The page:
Imágenes de páginas

in history and antiquities, are from the pen of Mr. Purser. I have enlarged considerably the essay on the style of the letters, which appears under Introd. ii. & 2.

It was gratifying to find that I. C. G. Boot, whose Observationes Criticae ad Cic. Epp. appeared (Amsterdam, 1880) not long after my first volume, adopts, in some cases, * the views which I had ventured to put forward in contravention of the doctrine of that eminent critic. But I have no reason to believe that he has ever seen my edition.

The great Madvig's Adversaria Critica, vol. iii., reached me just in time to allow me to record his conjectures in my Adnotatio Critica. These are all, of course, most interesting and instructive. There is, perhaps, only one (his conjecture on Att. iii. 15,5) which one would have been disposed to adopt in the text.

The second volume of the Correspondence will appear very soon. I had begun to print when I was called on to prepare the second edition of this volume.

* E.g. Att. iii. 7, 2; iii. 15, 4. The places are referred to in the notes. Boot also proposes the emendation of Att vi., 1. 17, which I proposed in Hermathena, vol. i., pp. 205-208.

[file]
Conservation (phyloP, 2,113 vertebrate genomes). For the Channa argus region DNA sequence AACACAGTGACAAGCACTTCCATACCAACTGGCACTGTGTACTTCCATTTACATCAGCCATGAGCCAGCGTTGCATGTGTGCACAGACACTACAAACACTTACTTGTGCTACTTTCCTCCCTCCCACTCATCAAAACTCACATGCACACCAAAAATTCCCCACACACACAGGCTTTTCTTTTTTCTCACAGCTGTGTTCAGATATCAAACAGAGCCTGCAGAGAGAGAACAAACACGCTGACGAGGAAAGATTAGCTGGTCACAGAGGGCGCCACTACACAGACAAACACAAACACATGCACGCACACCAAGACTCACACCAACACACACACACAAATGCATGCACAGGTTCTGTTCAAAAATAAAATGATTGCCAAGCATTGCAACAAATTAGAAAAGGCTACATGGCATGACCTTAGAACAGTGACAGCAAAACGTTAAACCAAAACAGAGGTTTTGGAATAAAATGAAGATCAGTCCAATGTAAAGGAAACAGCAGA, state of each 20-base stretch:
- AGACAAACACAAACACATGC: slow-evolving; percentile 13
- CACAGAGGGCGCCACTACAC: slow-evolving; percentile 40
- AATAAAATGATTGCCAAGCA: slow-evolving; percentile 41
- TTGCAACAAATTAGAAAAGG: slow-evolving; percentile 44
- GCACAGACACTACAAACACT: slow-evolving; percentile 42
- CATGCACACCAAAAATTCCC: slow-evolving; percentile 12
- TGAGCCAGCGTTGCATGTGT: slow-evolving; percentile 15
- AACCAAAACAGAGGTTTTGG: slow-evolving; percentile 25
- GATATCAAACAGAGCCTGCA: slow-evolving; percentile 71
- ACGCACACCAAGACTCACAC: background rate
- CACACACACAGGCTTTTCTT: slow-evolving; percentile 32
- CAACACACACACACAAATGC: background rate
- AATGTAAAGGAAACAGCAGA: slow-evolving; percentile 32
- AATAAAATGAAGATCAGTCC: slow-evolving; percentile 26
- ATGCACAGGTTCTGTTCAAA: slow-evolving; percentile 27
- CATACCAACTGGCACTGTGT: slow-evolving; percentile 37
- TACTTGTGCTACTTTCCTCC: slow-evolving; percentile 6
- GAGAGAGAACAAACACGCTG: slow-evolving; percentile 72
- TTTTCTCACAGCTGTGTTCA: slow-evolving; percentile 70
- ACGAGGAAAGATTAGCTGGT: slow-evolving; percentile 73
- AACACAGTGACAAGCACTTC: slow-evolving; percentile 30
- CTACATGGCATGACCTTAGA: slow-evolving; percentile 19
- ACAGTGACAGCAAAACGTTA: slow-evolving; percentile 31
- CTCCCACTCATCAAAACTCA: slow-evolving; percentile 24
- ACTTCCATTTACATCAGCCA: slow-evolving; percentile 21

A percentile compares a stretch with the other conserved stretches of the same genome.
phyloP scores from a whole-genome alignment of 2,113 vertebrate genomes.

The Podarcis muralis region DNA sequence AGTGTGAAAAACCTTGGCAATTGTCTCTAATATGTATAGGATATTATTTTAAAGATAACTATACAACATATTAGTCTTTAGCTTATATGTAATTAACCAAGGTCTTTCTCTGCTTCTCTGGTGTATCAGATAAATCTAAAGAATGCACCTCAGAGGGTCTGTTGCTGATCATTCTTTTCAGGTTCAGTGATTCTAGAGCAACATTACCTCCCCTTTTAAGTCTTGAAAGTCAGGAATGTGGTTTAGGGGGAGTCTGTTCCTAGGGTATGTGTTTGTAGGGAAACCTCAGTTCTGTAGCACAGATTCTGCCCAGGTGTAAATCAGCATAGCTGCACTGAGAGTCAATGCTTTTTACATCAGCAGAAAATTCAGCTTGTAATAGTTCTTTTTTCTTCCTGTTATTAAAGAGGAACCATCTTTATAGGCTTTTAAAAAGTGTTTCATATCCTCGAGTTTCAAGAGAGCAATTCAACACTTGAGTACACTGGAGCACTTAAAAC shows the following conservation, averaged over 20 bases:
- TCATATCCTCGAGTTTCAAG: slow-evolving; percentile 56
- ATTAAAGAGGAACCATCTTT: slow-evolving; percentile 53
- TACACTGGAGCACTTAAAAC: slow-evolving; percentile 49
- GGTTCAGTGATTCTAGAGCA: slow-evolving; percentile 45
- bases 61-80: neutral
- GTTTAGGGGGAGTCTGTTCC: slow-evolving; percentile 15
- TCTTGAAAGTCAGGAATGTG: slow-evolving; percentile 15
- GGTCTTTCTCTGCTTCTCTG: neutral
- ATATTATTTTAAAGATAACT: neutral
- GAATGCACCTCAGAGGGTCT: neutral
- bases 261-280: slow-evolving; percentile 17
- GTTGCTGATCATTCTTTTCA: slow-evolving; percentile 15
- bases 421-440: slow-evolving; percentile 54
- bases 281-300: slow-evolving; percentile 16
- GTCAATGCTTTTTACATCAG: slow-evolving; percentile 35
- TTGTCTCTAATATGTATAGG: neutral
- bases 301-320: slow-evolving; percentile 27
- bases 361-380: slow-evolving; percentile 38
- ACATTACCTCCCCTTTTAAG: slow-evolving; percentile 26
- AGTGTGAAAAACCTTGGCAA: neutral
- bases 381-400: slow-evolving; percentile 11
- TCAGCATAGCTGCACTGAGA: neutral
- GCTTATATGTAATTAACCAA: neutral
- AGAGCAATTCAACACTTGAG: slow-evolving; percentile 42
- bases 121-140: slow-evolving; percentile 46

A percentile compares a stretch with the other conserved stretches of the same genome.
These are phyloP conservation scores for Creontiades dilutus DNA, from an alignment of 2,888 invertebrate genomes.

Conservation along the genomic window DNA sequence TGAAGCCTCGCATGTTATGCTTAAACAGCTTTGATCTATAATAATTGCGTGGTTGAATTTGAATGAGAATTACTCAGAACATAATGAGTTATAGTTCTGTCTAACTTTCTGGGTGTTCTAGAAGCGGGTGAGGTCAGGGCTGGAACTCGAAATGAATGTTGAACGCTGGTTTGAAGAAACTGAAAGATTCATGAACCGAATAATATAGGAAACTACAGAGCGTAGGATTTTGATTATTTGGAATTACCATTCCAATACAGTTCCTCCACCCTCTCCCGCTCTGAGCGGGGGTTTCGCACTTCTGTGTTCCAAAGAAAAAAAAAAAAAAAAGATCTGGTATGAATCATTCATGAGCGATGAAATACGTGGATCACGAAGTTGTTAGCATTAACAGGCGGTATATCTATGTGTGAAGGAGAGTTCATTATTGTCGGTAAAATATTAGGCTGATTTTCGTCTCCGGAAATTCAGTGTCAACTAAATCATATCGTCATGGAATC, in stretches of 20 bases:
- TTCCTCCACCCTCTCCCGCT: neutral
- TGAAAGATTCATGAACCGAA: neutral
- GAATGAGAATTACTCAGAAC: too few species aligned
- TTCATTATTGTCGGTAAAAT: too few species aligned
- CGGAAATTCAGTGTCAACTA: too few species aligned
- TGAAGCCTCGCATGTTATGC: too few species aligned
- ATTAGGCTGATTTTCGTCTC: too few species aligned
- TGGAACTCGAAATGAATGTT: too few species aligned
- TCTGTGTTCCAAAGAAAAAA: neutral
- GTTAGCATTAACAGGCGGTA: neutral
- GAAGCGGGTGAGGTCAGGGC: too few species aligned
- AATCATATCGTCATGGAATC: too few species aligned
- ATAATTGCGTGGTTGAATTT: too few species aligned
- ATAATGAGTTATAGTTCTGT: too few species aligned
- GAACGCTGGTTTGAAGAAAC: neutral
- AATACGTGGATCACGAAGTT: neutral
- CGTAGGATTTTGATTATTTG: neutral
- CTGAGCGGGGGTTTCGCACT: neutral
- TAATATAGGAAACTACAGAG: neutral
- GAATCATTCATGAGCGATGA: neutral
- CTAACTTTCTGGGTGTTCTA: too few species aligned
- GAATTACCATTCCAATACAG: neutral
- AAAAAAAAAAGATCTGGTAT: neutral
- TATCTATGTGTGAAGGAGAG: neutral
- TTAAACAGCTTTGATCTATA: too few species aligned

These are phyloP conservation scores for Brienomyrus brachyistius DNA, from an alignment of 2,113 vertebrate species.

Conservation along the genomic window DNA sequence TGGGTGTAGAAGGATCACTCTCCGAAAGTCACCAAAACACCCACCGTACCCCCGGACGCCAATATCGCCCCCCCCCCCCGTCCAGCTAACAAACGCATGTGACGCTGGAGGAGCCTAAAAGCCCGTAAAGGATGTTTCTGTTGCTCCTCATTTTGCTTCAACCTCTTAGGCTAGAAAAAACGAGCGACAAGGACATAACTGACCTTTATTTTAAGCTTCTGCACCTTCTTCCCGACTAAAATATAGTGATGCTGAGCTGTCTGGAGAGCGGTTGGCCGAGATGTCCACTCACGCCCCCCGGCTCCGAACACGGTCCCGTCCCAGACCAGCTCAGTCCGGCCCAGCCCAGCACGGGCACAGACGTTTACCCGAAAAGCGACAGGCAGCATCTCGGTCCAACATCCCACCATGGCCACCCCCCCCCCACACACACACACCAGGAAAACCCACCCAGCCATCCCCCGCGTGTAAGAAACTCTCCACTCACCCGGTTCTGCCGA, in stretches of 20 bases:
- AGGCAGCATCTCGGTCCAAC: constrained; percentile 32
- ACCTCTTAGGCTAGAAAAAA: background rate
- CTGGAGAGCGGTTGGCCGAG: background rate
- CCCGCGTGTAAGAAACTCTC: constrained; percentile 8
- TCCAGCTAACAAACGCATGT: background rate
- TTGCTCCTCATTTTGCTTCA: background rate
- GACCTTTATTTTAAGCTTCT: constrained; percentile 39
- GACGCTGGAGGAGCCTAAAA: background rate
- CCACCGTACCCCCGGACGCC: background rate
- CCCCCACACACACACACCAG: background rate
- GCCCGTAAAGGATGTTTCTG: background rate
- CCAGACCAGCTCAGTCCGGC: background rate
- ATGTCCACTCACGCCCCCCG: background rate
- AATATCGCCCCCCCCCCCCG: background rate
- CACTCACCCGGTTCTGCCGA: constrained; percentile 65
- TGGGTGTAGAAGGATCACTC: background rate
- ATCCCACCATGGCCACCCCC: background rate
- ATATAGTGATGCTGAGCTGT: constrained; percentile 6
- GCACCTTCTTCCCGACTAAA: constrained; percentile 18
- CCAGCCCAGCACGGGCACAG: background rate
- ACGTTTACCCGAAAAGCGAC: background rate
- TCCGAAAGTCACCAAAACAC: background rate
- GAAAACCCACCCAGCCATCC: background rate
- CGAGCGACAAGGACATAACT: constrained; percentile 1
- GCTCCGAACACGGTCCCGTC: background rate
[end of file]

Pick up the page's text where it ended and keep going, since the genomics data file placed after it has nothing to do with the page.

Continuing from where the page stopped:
December, 1884.

THE READER will kindly make the following CORRECTIONS. (Where a or b

is added, the reference is to the first or second column of the notes; otherwise, the reference is to the text):

Page 33, line 2 of note t, for Strachar-Davidson 'read 'Strachan

52, 1. 18, for "peuảótepós tis' read' oeuvõtepós tis.'
, 61, l. 8, for presents' read' present.'
, 72, note, for Cice' read · Cicero.'

73, note, for compendius' read. compendious.'
75, 1. 28, for 'ix, 1, 1' read .ix. 11, 1.'
82, 1. 34, for codez' read .codex.'
87, 1. 22, for "eorem' read ' eorum.'
91, l. 12, for Medico' road · Mediceo.'

99, 1. 22, third column, for • Cariolani' read Coriolani.'
,, 100, 1. 1, for THB' read "THE.'
, 104, 1. 10, for • gemadmodum' read quemadmodum.'

120, 1. 37, for 'preturae' read“ praeturae.'
, 127, a, 13, for moribas' read moribus.'
, 130, 14, for exaedificatem’ read exaedificatam.'
,, 157, b, 26, after .pro Mur.' add 73.

158, 6, 5, for 'genlis' read .gentis.'
169, 21, for detulis set’ read ' detulisset.'

182, b, 1, for sometime' read sometimes.'
, 197, b, 32, for 'desterces' read 'sesterces.'

218, 16, for summam' read 'summum.' ,, 223, 17, del full stop after sermone.'

223, a, 24, for 'requitem' read 'requietem.'

245, 1, 3, for negotiatiores' read ' negotiatores.' ,, 282, b, 5, for 'épooi' read •ěpdor.'

302, a, 23, for 'M' read 'In.'

302, b, 13, for 'moohkais' read mooîkar.'
,, 306, a, 30, for «See' read · La.'
, 332, 15, for 'quamvellem' read quam vellem.'

353, 14, for 'misserimum' read miserrimum.'